Cheers! Broomfield approves common alcohol consumption zones
BROOMFIELD — In the near future, Broomfield bar revelers will likely not have to toss their half-finished beers when they want to move on to another nearby watering hole, as the Broomfield City Council this week approved a framework for the establishment of common alcohol consumption zones.
Here’s how the process would work:
A group of businesses — likely a conglomerate made up largely of bars owners, restaurateurs, landlords and developers — would form an association and request that the Broomfield City Council approve the formation of an entertainment district, which city staff has defined as an area of town that includes at least 20,000 square feet of commercial space where alcohol consumption is already permitted — bars, restaurants, breweries and hotels, for example.
Neighboring businesses within the newly formed entertainment district would then petition the Broomfield Local Licensing Authority to establish a common consumption area, of which an entertainment district could have more than one.
The business association that forms the zone “must be controlled by a board of directors that includes a representative from every licensed business wishing to attach to the common consumption area,” according to Broomfield documents.
Once formed, patrons, with certain exceptions, would be free to drink alcohol purchased at any participating establishment and move about within the zone.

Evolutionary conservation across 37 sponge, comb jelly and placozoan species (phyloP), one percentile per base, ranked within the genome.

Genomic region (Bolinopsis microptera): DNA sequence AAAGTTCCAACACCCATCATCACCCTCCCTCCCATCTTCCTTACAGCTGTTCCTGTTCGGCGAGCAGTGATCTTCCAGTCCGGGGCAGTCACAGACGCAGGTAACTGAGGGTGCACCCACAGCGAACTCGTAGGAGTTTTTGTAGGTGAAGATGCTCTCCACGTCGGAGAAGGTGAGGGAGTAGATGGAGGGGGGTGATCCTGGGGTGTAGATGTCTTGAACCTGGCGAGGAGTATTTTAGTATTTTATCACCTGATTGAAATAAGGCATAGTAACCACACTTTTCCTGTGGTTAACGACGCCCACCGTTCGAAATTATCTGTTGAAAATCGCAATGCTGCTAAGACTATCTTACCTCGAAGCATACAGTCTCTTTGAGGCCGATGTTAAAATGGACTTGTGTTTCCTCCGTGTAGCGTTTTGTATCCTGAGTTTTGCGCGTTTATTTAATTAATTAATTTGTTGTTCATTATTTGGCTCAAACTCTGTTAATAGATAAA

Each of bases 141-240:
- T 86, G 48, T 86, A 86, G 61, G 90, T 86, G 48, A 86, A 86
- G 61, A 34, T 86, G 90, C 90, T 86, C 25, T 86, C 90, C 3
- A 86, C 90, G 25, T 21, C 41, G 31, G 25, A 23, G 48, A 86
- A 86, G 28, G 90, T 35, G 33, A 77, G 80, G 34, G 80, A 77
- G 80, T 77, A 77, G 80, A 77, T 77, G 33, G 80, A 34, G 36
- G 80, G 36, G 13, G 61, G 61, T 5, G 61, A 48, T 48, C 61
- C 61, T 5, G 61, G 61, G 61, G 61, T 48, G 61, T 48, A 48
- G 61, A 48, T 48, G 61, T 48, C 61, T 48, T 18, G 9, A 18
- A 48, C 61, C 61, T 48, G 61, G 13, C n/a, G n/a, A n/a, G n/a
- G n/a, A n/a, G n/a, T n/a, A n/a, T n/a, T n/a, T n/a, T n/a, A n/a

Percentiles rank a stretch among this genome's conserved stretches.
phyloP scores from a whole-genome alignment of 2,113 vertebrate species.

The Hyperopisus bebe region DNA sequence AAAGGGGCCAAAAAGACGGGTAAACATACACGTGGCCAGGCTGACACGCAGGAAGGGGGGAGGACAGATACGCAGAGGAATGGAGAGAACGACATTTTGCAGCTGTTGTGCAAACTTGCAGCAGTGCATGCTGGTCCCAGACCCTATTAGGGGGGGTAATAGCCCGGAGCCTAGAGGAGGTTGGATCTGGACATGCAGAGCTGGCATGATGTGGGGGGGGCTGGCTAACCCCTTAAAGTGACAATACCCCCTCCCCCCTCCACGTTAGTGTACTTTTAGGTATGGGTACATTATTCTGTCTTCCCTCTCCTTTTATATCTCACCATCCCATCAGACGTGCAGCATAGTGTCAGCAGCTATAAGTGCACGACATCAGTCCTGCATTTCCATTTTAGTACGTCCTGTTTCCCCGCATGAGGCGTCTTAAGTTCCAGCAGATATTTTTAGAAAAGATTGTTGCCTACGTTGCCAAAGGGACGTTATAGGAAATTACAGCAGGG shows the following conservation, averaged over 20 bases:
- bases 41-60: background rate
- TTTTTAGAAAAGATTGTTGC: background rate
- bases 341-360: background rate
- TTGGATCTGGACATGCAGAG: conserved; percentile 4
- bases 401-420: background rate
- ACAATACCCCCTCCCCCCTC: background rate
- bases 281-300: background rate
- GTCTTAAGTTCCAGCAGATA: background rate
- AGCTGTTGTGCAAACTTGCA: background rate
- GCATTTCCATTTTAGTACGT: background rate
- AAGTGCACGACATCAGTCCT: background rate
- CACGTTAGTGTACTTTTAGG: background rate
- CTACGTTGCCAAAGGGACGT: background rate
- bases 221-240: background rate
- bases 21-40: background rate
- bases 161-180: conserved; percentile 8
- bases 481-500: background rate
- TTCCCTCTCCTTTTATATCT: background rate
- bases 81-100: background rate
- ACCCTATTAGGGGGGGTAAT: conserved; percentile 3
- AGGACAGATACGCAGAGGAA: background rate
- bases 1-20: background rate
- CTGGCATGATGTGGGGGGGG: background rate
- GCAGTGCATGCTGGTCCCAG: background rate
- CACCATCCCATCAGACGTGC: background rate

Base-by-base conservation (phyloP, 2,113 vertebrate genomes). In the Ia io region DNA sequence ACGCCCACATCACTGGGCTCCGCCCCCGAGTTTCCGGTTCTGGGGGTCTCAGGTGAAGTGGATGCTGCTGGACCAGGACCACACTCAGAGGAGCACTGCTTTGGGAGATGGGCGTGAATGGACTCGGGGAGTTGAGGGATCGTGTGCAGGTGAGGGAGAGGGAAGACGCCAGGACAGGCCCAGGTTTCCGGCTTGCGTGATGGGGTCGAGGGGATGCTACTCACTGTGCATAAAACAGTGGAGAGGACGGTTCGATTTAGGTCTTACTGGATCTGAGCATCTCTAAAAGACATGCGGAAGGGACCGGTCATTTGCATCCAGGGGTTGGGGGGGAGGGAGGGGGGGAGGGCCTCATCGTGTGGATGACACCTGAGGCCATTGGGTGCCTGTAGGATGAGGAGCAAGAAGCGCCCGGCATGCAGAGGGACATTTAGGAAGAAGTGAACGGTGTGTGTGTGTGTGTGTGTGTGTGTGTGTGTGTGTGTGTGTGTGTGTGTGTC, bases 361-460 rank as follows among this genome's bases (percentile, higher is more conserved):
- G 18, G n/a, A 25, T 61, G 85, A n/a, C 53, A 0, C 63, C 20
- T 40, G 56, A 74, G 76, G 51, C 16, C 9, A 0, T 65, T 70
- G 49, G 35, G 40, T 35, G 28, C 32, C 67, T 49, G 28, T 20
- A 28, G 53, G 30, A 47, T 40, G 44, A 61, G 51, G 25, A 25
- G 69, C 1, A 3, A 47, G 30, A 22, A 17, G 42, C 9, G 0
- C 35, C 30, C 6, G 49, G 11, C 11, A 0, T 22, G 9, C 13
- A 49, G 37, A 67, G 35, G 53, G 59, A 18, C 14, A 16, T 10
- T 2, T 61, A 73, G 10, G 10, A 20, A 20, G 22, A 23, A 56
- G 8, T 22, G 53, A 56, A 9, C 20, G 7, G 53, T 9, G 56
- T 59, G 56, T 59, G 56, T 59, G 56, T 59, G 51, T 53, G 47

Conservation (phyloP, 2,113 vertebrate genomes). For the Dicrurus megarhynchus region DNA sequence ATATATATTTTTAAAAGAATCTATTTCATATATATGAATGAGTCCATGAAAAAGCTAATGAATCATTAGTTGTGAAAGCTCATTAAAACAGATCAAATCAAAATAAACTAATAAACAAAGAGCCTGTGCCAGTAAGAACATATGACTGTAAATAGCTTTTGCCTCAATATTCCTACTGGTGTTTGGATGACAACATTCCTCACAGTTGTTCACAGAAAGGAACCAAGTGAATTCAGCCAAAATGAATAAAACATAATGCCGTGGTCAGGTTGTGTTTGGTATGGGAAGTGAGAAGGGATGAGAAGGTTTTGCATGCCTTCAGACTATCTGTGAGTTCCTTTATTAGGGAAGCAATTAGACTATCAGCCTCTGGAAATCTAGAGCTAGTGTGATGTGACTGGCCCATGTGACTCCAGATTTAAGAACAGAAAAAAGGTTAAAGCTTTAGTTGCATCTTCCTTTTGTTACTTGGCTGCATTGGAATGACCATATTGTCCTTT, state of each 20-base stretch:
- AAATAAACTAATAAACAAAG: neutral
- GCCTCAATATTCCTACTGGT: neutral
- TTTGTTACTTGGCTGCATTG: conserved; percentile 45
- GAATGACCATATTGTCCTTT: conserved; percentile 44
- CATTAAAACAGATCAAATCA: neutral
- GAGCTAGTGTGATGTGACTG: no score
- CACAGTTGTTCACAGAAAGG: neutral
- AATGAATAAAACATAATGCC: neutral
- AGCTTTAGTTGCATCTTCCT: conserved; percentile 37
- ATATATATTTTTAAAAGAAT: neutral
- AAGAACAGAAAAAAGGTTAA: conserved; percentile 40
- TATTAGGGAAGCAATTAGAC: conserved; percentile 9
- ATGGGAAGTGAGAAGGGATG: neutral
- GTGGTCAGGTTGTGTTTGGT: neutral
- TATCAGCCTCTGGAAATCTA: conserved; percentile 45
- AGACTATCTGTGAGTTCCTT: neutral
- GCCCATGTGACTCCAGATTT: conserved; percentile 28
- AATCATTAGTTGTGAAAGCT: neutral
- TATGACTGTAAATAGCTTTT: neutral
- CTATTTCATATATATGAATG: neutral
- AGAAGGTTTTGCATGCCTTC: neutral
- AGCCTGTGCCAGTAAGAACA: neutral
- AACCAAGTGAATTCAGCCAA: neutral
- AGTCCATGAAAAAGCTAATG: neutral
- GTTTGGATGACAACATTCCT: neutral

“While a patron may remove an alcohol beverage from a licensee to a common consumption area, a patron may not enter a licensee with an alcohol beverage,” a city memo clarified. “The common consumption area must be surrounded by physical barriers to close the area to vehicles and to limit pedestrian access.”
The hope behind the common consumption zones is that they will generate activity and excitement in retail and entertainment districts that might be in need of boost in the wake of the COVID-19 pandemic and the emergence of e-commerce.
“I love this,” Broomfield City Councilman Deven Shaff said. “… It’s another creative way to designate an area that provides … a branded community that people want to be a part of.”
Examples of areas in Broomfield that could be ripe for common consumption zones are Arista and the redeveloped FlatIron Crossing area, where owner Macerich Co. is redeveloping the aging mall into what it hopes will be a mixed-use, 24-hour mini-community.
“When I saw this (proposal for the establishment of consumption zones) I first thought of the Arista development, which is where I live,” Broomfield City Councilwoman Paloma Delgadillo said. “I think it’s an excellent location for this sort of thing.”